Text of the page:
Jauss addresses the first in ways similar to how Shelley does. Shelley, you will recall, talked about great literature that has a vision that isn’t understood for centuries. Jauss too says it can take that long before the horizon catches up with the work, allowing us to appreciate it:

The distance between the actual first perception of work and its virtual significance, or, put another way, the resistance that the new work poses to the expectations of its first audience, can be so great that it requires a long process of reception to gather in that which was unexpected and unusable within the first horizon. It can thereby happen that a virtual significance of the work remains long unrecognized until the “literary evolution,” through the actualization of a newer form, reaches the horizon that now for the first time allows one to find access to the understanding of the misunderstood older form…One can line up the examples of how a new literary form can reopen access to forgotten literature. These include the so-called “renaissances”—so-called, because the word’s meaning gives rise to the appearance of an automatic return, and often prevents one from recognizing that literary tradition cannot transmit itself alone. That is, a literary past can return only when a new reception draws it back into the present, whether an altered aesthetic attitude willfully reaches back to reappropriate the past, or an unexpected light falls back on forgotten literature from the new moment of literary evolution, allowing something to be found that one previously could not have sought in it.

To repeat the example I used with Shelley, Shakespeare’s cross-dressing comedies, most notably Twelfth Night and As You Like It, present the idea that gender is far more fluid than previous societies, including his own, were willing to acknowledge. In his depictions of women with a male side and women with a female side, of women who desire other women and men who desire other men, he was capturing what we now openly acknowledge to be human realities, even though neither his own society nor many societies thereafter were as tolerant. It took us centuries before we could find within those plays what “one previously could not have sought in it.”

Jauss’s theory shares affinity with avant garde art of the 1920s, whose goal was to shock the bourgeoisie (thinking of Duchamp labeling a urinal “Fountain”). For the Dadaists, the mark of a work’s effectiveness lay in its shock effect. The assumption here is that artistic truth will be unpleasant. Jauss’s framework is often the most fruitful, then, when looking at works like Madame Bovary that created controversy. In my own classes, I encourage my students to use a Jaussian framework when they examine works that have been banned or caused a furor, like, say, Huckleberry Finn, Catcher in the Rye, Lolita and the like.

But a work need not necessarily shock to be horizon changing. Or it may shock some people but not others, as Alice in Wonderland did. Rigid moralists objected to Lewis Carroll’s work, but people who felt constrained by a suffocating morality and an educational system found that it allowed them to vent in an amusing way, and they felt superior to that stuffy moralists who condemned it.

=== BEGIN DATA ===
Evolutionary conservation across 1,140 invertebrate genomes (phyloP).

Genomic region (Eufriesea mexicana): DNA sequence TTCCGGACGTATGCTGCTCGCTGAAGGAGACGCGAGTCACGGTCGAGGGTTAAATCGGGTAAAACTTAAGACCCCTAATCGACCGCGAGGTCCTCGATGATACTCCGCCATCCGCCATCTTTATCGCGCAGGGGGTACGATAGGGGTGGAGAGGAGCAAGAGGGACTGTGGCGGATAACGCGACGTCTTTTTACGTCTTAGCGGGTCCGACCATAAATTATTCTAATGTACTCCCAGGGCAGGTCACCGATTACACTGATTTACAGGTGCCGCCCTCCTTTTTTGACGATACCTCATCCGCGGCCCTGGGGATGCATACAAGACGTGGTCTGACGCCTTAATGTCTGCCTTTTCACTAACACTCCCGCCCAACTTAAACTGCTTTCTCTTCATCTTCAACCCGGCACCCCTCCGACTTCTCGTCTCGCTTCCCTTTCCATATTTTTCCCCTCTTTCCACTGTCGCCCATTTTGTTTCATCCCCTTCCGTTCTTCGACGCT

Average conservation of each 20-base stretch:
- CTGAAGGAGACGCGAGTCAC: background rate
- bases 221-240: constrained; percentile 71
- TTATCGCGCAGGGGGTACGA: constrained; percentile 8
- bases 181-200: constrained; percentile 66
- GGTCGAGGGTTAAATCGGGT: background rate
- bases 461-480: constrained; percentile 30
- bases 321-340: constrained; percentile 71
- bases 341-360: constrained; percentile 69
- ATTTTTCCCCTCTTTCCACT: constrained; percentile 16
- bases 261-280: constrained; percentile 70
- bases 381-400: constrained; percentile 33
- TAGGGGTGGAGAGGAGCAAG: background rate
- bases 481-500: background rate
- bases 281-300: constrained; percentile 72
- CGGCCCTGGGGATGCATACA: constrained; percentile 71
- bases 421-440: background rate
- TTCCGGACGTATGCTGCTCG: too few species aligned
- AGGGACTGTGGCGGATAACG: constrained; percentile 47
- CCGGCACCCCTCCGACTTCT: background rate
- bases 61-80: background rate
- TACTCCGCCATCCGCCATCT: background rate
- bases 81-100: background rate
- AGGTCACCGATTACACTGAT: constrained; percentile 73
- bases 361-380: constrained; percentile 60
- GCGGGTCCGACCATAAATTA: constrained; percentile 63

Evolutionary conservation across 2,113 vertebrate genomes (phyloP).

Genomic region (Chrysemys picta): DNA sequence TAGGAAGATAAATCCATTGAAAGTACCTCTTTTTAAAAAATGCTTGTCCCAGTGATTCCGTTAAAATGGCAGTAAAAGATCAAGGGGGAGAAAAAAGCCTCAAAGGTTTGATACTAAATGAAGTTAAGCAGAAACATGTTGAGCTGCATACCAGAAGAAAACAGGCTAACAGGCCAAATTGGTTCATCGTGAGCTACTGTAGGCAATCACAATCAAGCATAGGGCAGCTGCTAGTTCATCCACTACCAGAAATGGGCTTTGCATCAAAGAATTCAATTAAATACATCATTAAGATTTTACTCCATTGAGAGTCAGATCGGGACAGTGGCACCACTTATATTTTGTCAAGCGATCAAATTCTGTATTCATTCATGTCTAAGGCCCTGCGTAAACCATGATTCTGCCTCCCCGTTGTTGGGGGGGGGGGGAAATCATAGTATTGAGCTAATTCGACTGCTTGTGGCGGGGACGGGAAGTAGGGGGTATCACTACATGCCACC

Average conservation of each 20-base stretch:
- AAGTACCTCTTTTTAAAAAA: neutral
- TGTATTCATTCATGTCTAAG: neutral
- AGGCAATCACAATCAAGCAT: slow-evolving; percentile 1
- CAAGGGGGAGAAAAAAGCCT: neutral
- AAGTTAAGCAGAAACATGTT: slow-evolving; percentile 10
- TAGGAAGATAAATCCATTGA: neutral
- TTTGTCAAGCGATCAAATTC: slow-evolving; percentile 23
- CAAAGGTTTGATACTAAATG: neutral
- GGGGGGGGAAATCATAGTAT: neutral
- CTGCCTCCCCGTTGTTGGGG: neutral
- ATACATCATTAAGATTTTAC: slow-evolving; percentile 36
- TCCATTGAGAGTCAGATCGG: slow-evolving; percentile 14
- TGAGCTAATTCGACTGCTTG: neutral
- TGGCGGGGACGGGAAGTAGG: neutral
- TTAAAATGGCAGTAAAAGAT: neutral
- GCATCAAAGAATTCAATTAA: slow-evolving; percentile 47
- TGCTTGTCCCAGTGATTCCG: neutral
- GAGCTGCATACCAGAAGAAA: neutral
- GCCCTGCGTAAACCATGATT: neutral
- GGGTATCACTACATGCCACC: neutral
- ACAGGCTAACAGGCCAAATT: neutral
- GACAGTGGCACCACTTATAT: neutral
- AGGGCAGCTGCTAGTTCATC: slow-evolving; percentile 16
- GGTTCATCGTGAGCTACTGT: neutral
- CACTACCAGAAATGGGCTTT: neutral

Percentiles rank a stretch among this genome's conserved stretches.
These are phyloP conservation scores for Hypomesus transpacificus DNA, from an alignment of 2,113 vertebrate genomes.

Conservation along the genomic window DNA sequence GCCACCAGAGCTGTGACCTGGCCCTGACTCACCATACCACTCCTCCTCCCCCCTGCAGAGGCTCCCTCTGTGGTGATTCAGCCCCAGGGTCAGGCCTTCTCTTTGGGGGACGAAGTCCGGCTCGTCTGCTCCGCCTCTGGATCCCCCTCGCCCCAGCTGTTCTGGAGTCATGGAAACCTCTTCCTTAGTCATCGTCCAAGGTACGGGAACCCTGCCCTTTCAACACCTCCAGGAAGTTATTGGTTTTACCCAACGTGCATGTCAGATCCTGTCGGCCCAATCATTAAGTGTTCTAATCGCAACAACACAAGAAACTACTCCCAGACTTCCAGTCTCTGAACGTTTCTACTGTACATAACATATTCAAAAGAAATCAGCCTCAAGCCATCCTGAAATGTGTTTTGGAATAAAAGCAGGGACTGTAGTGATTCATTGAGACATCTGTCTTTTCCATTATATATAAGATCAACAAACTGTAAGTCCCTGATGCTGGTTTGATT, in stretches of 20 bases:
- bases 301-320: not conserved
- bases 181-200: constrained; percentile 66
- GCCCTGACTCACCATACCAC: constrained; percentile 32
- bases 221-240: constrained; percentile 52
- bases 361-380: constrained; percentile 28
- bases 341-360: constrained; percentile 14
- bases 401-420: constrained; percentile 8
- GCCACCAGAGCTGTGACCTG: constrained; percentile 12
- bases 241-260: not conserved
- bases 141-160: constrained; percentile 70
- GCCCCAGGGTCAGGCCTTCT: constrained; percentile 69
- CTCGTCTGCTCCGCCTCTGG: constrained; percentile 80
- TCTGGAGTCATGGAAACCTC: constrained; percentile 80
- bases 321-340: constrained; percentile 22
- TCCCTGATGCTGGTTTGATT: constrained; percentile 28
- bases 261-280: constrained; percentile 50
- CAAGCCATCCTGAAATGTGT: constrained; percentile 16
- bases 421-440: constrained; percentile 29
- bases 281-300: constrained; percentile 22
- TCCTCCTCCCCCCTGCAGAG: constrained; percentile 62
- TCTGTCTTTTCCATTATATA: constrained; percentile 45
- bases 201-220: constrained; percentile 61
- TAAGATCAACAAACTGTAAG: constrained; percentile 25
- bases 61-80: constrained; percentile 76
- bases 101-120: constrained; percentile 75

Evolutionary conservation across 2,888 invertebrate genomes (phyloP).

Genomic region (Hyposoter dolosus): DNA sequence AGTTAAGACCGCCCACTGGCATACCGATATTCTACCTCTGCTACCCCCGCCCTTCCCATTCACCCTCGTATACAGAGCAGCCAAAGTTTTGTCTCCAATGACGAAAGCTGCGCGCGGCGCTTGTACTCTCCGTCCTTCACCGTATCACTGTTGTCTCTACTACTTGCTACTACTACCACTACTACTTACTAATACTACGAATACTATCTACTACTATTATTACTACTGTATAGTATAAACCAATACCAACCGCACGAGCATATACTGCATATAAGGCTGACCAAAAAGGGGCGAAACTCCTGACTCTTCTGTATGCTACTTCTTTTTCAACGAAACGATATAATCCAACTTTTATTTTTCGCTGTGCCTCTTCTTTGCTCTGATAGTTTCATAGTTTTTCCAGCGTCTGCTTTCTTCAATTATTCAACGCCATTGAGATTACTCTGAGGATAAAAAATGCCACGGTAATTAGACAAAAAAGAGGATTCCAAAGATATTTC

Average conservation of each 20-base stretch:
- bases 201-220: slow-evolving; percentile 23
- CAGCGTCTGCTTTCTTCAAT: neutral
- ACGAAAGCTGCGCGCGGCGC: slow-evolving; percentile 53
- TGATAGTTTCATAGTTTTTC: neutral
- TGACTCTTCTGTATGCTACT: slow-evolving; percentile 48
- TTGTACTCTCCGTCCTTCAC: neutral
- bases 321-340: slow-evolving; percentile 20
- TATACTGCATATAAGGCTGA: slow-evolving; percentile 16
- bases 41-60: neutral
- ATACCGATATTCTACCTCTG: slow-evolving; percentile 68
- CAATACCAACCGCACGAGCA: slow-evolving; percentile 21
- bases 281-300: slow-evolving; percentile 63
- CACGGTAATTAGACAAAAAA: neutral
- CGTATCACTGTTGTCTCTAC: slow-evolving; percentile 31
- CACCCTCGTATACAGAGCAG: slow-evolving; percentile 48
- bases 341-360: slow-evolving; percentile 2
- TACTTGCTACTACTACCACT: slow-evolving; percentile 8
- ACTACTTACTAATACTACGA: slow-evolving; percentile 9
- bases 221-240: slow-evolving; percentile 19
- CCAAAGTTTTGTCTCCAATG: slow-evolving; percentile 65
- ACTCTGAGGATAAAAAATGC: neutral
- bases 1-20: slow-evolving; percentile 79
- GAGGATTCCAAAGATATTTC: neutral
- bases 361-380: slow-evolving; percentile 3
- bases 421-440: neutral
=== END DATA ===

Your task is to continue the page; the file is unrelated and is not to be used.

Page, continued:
The case of Jane Eyre is particularly interesting in this light. It attracted one of the most brutal reviews in the history of English letters—an attack by one Elizabeth Rigby—but it also was a bestseller. Looking back, one can see that Rigby understood the novel better than many of its fans, who chose to turn a blind eye to its radical call for female autonomy and focus instead on the romance. The fact that the novel would go on to speak to unionizing governesses, suffragettes, and 1970s feminists makes the case that Rigby was on to something. Only recently, with the 20XX BBC television series, are we seeing a rendition of the novel that focuses more on Jane’s self-assertion than—as with movies throughout the 20th century—the marriage plot. In other words, maybe it took 150 years for our horizon to catch up with the novel.

It may be that Jauss’s horizon of expectations theory, as originally conceived, was too rigid. There is not a fixed stair step set of expectations or a single horizon that holds true for an entire society but a variety of horizons that can fluctuate. This leads to horizon changes that are less spectacular than a whole society undergoing a reality change but probably closer to how belief systems actually evolve. To gauge a work’s impact on readers using Jauss’s framework, then, requires that we identity the particular set of expectations that a work is engaging and then look for evidence about whether as to whether those expectations have shifted.

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  • Literature is as vital to our lives as food and shelter. Stories and poems help us work through the challenges we face, from everyday irritations to loneliness, heartache, and death. Literature is meant to mix it up with life. This website explores how it does so.

    Please feel free to e-mail me [rrbates (at) smcm (dot) edu]. I would be honored to hear your thoughts and questions about literature.